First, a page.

Hollywood's big night was beamed to the world with a five-second time delay, and broadcaster ABC ordered some controversial quips cut before the show, sparking debate about how far political correctness should go and freedom of speech controlled.

 

Comedian Robin Williams said it all when he walked on stage with a piece of white tape over his mouth.

 

Williams was to have performed a song lampooning conservative critic James Dobson, whose group had criticised cartoon character SpongeBob SquarePants for appearing in a video it branded "pro-homosexual."

 

He was going to do it by concentrating on the dark underside of other cartoon characters, asking, for example whether Casper the Friendly Ghost wore that white sheet as a member of the Ku Klux Klan.

 

Objections

 

Marc Shaiman, who wrote Williams' original routine, said he decided to withdraw the material after ABC raised objections that would have led to him re-writing 11 of 36 lines. ABC declined to comment.

 

"It's ironic because I feel the song is silly and the situation is silly and yet on the other hand it's extremely serious," Shaiman said from New York. "This is the most blatant, immature censorship that I've ever come across."

 

"This is the most
blatant, immature censorship that I have ever come across"

Marc Shaiman,
script writer

Williams did eventually develop an act questioning cartoon characters' sexuality. But it was a pale imitation of some of the lines originally planned, and he looked pained performing it.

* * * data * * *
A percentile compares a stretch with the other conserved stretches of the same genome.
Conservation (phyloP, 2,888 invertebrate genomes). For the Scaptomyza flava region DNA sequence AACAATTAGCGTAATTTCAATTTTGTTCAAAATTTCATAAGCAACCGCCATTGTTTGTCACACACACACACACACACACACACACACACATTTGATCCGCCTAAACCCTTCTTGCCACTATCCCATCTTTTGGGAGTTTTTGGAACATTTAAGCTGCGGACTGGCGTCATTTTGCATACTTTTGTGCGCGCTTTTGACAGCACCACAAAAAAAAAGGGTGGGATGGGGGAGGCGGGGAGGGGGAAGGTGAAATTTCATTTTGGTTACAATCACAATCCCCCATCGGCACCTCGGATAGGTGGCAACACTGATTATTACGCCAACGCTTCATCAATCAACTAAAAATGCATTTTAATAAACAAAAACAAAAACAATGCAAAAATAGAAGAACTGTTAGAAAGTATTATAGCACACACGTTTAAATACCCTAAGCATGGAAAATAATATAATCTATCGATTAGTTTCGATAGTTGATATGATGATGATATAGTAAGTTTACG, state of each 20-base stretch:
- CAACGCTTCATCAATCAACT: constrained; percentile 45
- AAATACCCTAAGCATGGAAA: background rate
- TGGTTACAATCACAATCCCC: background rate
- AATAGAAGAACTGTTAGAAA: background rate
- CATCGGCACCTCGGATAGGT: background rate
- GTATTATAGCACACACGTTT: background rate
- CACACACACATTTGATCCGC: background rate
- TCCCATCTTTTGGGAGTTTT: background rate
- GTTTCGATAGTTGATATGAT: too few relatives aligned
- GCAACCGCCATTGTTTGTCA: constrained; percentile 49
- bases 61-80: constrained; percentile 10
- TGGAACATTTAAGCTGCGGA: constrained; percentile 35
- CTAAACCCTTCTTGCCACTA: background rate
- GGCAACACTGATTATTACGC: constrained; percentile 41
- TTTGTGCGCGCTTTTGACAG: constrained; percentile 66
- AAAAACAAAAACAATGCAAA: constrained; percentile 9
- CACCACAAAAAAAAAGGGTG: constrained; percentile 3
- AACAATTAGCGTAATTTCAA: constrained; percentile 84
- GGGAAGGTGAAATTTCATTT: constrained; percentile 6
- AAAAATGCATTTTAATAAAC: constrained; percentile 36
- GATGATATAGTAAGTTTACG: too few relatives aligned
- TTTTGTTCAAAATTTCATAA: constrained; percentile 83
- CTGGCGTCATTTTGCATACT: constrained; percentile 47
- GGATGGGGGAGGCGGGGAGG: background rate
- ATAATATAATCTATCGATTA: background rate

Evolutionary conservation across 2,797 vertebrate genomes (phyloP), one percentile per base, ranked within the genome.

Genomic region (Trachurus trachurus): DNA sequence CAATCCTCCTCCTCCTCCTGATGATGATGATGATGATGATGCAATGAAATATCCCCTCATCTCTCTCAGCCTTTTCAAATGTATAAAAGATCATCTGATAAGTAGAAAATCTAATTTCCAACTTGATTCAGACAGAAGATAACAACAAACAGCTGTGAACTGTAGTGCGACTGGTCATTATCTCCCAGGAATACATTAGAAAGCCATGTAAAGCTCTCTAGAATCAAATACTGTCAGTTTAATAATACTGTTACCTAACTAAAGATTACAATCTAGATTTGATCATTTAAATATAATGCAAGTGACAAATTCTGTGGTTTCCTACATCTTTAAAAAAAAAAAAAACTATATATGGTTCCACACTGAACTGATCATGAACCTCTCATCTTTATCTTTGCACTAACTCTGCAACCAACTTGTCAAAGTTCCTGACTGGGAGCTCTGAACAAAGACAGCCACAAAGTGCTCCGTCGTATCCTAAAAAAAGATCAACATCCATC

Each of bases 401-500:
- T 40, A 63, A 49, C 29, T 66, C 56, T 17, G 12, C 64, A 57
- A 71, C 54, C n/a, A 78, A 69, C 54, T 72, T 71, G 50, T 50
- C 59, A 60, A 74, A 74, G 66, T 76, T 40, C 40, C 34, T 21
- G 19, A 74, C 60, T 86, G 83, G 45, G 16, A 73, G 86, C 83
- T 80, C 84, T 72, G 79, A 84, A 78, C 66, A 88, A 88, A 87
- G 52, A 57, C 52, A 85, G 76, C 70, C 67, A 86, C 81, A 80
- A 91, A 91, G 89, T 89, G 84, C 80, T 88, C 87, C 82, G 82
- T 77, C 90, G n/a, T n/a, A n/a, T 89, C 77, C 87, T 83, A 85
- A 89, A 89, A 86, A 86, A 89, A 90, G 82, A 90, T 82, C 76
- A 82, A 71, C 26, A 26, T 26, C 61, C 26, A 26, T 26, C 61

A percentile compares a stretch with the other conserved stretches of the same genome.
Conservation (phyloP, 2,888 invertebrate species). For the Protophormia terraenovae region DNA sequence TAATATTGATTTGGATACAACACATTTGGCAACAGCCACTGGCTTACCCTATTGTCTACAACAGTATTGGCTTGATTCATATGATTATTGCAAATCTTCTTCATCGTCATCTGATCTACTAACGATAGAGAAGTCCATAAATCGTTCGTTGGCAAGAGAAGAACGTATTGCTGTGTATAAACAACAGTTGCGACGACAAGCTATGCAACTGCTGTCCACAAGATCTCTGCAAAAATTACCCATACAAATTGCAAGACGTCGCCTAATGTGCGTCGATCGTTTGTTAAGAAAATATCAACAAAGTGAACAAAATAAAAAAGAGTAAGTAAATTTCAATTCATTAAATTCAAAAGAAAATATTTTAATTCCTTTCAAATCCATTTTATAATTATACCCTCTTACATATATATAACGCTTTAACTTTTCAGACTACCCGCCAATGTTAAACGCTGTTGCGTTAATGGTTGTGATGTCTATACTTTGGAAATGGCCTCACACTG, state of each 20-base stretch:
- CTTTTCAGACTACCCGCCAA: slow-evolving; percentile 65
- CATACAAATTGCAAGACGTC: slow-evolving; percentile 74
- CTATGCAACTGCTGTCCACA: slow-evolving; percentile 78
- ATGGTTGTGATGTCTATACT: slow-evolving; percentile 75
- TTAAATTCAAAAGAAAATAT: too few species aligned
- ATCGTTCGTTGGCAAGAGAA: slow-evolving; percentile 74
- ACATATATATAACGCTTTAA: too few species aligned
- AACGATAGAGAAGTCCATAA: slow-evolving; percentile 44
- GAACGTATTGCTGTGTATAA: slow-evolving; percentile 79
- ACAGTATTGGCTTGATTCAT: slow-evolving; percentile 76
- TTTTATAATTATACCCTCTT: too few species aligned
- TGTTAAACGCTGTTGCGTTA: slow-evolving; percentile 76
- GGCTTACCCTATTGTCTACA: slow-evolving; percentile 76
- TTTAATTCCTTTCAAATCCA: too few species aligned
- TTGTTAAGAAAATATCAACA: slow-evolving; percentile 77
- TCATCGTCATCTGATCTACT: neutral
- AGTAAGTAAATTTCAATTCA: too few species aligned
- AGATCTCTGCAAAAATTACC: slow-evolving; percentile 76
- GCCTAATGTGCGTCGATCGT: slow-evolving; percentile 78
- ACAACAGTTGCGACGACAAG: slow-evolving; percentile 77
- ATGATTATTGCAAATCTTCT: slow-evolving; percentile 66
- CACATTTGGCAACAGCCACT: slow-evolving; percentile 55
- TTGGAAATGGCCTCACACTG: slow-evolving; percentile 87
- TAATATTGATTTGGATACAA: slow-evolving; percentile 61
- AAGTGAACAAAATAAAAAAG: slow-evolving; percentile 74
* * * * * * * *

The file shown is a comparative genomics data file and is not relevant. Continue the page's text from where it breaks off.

"The show lost what would have been the best minute-and-a-half they would have had last night," Shaiman said, before adding: "Where does the buck stop?" 

Flagging ratings
 

 

Chris Rock, the edgy black comedian called in to host the show, and, some say, to boost flagging ratings, was also in trouble long before the Oscars got under way.

 

He previously joked that straight, black men did not watch the Oscars, drawing an angry response from commentators like Jake Lamar, an African American, who called Rock's comments "a massive generalisation" and "depressing."

 

Then Oscar producer Gil Cates weighed in, calling ABC's decision to introduce a time delay in transmitting from Kodak theatre a "terrible idea" and a concession to political correctness.